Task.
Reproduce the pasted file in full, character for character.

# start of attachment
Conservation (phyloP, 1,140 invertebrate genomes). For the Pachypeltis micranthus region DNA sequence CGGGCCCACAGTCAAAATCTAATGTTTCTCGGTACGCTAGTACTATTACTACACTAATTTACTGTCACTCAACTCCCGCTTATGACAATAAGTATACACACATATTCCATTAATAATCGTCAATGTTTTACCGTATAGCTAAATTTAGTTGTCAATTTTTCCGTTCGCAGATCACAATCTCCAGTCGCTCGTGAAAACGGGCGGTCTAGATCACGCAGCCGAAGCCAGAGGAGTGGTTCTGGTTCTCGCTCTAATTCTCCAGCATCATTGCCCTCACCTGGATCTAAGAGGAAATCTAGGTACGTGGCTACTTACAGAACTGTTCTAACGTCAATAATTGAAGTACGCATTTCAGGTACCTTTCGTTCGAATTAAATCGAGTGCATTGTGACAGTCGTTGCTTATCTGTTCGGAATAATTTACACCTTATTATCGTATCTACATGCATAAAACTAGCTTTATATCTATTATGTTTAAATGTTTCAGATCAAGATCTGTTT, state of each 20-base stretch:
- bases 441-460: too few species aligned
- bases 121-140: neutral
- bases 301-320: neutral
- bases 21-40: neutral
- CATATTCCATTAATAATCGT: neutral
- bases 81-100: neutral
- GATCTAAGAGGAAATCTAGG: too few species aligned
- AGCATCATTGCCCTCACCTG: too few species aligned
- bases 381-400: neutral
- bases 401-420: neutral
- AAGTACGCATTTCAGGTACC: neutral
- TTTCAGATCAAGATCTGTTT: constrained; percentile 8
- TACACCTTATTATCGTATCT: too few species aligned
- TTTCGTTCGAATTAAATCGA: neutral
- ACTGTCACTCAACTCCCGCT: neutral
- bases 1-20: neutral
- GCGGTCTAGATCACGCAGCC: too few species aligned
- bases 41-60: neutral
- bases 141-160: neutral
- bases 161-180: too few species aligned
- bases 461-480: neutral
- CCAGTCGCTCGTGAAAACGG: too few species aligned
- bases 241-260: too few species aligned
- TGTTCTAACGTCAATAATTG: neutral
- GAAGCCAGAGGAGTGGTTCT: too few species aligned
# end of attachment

Conservation (phyloP, 1,140 invertebrate genomes). For the Pachypeltis micranthus region DNA sequence CGGGCCCACAGTCAAAATCTAATGTTTCTCGGTACGCTAGTACTATTACTACACTAATTTACTGTCACTCAACTCCCGCTTATGACAATAAGTATACACACATATTCCATTAATAATCGTCAATGTTTTACCGTATAGCTAAATTTAGTTGTCAATTTTTCCGTTCGCAGATCACAATCTCCAGTCGCTCGTGAAAACGGGCGGTCTAGATCACGCAGCCGAAGCCAGAGGAGTGGTTCTGGTTCTCGCTCTAATTCTCCAGCATCATTGCCCTCACCTGGATCTAAGAGGAAATCTAGGTACGTGGCTACTTACAGAACTGTTCTAACGTCAATAATTGAAGTACGCATTTCAGGTACCTTTCGTTCGAATTAAATCGAGTGCATTGTGACAGTCGTTGCTTATCTGTTCGGAATAATTTACACCTTATTATCGTATCTACATGCATAAAACTAGCTTTATATCTATTATGTTTAAATGTTTCAGATCAAGATCTGTTT, state of each 20-base stretch:
- bases 441-460: too few species aligned
- bases 121-140: neutral
- bases 301-320: neutral
- bases 21-40: neutral
- CATATTCCATTAATAATCGT: neutral
- bases 81-100: neutral
- GATCTAAGAGGAAATCTAGG: too few species aligned
- AGCATCATTGCCCTCACCTG: too few species aligned
- bases 381-400: neutral
- bases 401-420: neutral
- AAGTACGCATTTCAGGTACC: neutral
- TTTCAGATCAAGATCTGTTT: constrained; percentile 8
- TACACCTTATTATCGTATCT: too few species aligned
- TTTCGTTCGAATTAAATCGA: neutral
- ACTGTCACTCAACTCCCGCT: neutral
- bases 1-20: neutral
- GCGGTCTAGATCACGCAGCC: too few species aligned
- bases 41-60: neutral
- bases 141-160: neutral
- bases 161-180: too few species aligned
- bases 461-480: neutral
- CCAGTCGCTCGTGAAAACGG: too few species aligned
- bases 241-260: too few species aligned
- TGTTCTAACGTCAATAATTG: neutral
- GAAGCCAGAGGAGTGGTTCT: too few species aligned